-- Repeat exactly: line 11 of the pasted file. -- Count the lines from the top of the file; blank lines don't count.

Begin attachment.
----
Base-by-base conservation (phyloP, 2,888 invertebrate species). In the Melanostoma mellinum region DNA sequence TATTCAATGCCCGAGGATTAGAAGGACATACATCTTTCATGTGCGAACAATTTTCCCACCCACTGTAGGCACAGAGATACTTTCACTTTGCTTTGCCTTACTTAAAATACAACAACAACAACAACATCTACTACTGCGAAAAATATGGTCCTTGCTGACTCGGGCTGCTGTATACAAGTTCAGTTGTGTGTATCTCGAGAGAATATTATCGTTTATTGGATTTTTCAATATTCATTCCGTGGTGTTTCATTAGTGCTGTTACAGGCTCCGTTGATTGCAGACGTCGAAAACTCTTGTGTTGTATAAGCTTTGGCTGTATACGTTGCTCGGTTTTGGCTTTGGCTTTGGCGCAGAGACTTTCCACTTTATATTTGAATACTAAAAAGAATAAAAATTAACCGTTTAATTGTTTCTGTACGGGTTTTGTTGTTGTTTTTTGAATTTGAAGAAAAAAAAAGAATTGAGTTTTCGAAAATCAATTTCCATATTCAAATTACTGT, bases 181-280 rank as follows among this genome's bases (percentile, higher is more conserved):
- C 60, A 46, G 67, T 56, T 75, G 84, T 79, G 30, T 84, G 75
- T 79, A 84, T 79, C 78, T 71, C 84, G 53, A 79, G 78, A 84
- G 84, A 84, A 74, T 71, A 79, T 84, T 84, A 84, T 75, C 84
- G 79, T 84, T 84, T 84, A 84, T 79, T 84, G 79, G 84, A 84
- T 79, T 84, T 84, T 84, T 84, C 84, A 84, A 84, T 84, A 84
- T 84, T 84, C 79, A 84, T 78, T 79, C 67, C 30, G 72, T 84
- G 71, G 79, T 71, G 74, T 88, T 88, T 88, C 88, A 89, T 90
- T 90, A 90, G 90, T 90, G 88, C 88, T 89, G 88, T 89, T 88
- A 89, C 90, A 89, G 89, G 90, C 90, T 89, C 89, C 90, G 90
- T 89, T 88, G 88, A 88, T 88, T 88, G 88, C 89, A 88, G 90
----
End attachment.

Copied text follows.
- T 89, T 88, G 88, A 88, T 88, T 88, G 88, C 89, A 88, G 90